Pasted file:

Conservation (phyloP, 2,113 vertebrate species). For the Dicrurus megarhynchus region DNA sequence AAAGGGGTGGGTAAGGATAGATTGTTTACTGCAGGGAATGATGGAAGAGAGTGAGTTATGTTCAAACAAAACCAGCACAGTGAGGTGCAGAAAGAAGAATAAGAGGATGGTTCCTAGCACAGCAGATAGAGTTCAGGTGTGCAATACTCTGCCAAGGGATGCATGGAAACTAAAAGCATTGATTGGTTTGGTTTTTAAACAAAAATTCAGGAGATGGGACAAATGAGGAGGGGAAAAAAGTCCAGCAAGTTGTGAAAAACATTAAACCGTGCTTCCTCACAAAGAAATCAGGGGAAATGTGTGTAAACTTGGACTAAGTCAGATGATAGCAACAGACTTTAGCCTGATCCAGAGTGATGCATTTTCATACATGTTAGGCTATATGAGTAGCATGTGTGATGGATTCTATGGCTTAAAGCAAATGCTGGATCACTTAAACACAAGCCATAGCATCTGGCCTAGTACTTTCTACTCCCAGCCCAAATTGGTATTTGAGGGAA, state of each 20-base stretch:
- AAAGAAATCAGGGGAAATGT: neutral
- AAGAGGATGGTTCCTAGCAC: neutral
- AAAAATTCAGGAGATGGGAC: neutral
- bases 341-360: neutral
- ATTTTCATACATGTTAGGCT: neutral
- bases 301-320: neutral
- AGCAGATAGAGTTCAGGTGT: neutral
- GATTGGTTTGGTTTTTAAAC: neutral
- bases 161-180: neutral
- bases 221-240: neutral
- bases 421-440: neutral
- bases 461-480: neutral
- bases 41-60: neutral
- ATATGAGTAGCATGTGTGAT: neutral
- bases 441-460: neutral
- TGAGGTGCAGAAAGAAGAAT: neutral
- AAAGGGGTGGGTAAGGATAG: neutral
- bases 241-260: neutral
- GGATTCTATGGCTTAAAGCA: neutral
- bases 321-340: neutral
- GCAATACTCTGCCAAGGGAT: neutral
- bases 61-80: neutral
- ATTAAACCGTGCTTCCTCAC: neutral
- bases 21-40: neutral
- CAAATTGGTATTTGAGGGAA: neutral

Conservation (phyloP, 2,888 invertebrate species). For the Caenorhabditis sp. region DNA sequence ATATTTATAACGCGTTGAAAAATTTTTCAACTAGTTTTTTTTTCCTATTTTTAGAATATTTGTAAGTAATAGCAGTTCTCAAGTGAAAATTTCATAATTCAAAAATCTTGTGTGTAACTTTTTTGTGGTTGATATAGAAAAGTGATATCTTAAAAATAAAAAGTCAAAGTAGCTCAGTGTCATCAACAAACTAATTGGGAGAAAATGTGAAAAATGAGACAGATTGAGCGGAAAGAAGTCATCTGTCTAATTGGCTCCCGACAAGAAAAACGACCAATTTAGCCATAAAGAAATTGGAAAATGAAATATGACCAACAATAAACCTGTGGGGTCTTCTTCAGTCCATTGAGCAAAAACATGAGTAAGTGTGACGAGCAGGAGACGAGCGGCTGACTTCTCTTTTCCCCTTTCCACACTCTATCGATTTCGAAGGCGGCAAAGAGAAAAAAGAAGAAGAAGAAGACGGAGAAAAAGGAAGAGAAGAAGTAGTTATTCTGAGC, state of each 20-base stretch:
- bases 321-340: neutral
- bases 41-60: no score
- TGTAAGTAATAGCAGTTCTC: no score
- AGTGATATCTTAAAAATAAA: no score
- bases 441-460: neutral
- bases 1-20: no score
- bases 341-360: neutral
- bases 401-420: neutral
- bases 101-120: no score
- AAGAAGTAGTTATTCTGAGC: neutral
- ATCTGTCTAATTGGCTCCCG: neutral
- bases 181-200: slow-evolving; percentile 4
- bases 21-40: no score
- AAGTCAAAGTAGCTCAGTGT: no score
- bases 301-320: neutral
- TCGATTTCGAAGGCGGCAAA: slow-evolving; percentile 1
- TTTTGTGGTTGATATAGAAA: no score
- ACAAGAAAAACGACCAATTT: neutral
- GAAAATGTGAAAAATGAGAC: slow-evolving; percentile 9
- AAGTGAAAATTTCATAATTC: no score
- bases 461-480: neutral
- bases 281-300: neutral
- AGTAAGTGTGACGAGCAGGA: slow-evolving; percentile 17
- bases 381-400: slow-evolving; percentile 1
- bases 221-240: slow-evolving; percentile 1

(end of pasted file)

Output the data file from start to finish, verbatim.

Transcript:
Conservation (phyloP, 2,113 vertebrate species). For the Dicrurus megarhynchus region DNA sequence AAAGGGGTGGGTAAGGATAGATTGTTTACTGCAGGGAATGATGGAAGAGAGTGAGTTATGTTCAAACAAAACCAGCACAGTGAGGTGCAGAAAGAAGAATAAGAGGATGGTTCCTAGCACAGCAGATAGAGTTCAGGTGTGCAATACTCTGCCAAGGGATGCATGGAAACTAAAAGCATTGATTGGTTTGGTTTTTAAACAAAAATTCAGGAGATGGGACAAATGAGGAGGGGAAAAAAGTCCAGCAAGTTGTGAAAAACATTAAACCGTGCTTCCTCACAAAGAAATCAGGGGAAATGTGTGTAAACTTGGACTAAGTCAGATGATAGCAACAGACTTTAGCCTGATCCAGAGTGATGCATTTTCATACATGTTAGGCTATATGAGTAGCATGTGTGATGGATTCTATGGCTTAAAGCAAATGCTGGATCACTTAAACACAAGCCATAGCATCTGGCCTAGTACTTTCTACTCCCAGCCCAAATTGGTATTTGAGGGAA, state of each 20-base stretch:
- AAAGAAATCAGGGGAAATGT: neutral
- AAGAGGATGGTTCCTAGCAC: neutral
- AAAAATTCAGGAGATGGGAC: neutral
- bases 341-360: neutral
- ATTTTCATACATGTTAGGCT: neutral
- bases 301-320: neutral
- AGCAGATAGAGTTCAGGTGT: neutral
- GATTGGTTTGGTTTTTAAAC: neutral
- bases 161-180: neutral
- bases 221-240: neutral
- bases 421-440: neutral
- bases 461-480: neutral
- bases 41-60: neutral
- ATATGAGTAGCATGTGTGAT: neutral
- bases 441-460: neutral
- TGAGGTGCAGAAAGAAGAAT: neutral
- AAAGGGGTGGGTAAGGATAG: neutral
- bases 241-260: neutral
- GGATTCTATGGCTTAAAGCA: neutral
- bases 321-340: neutral
- GCAATACTCTGCCAAGGGAT: neutral
- bases 61-80: neutral
- ATTAAACCGTGCTTCCTCAC: neutral
- bases 21-40: neutral
- CAAATTGGTATTTGAGGGAA: neutral

Conservation (phyloP, 2,888 invertebrate species). For the Caenorhabditis sp. region DNA sequence ATATTTATAACGCGTTGAAAAATTTTTCAACTAGTTTTTTTTTCCTATTTTTAGAATATTTGTAAGTAATAGCAGTTCTCAAGTGAAAATTTCATAATTCAAAAATCTTGTGTGTAACTTTTTTGTGGTTGATATAGAAAAGTGATATCTTAAAAATAAAAAGTCAAAGTAGCTCAGTGTCATCAACAAACTAATTGGGAGAAAATGTGAAAAATGAGACAGATTGAGCGGAAAGAAGTCATCTGTCTAATTGGCTCCCGACAAGAAAAACGACCAATTTAGCCATAAAGAAATTGGAAAATGAAATATGACCAACAATAAACCTGTGGGGTCTTCTTCAGTCCATTGAGCAAAAACATGAGTAAGTGTGACGAGCAGGAGACGAGCGGCTGACTTCTCTTTTCCCCTTTCCACACTCTATCGATTTCGAAGGCGGCAAAGAGAAAAAAGAAGAAGAAGAAGACGGAGAAAAAGGAAGAGAAGAAGTAGTTATTCTGAGC, state of each 20-base stretch:
- bases 321-340: neutral
- bases 41-60: no score
- TGTAAGTAATAGCAGTTCTC: no score
- AGTGATATCTTAAAAATAAA: no score
- bases 441-460: neutral
- bases 1-20: no score
- bases 341-360: neutral
- bases 401-420: neutral
- bases 101-120: no score
- AAGAAGTAGTTATTCTGAGC: neutral
- ATCTGTCTAATTGGCTCCCG: neutral
- bases 181-200: slow-evolving; percentile 4
- bases 21-40: no score
- AAGTCAAAGTAGCTCAGTGT: no score
- bases 301-320: neutral
- TCGATTTCGAAGGCGGCAAA: slow-evolving; percentile 1
- TTTTGTGGTTGATATAGAAA: no score
- ACAAGAAAAACGACCAATTT: neutral
- GAAAATGTGAAAAATGAGAC: slow-evolving; percentile 9
- AAGTGAAAATTTCATAATTC: no score
- bases 461-480: neutral
- bases 281-300: neutral
- AGTAAGTGTGACGAGCAGGA: slow-evolving; percentile 17
- bases 381-400: slow-evolving; percentile 1
- bases 221-240: slow-evolving; percentile 1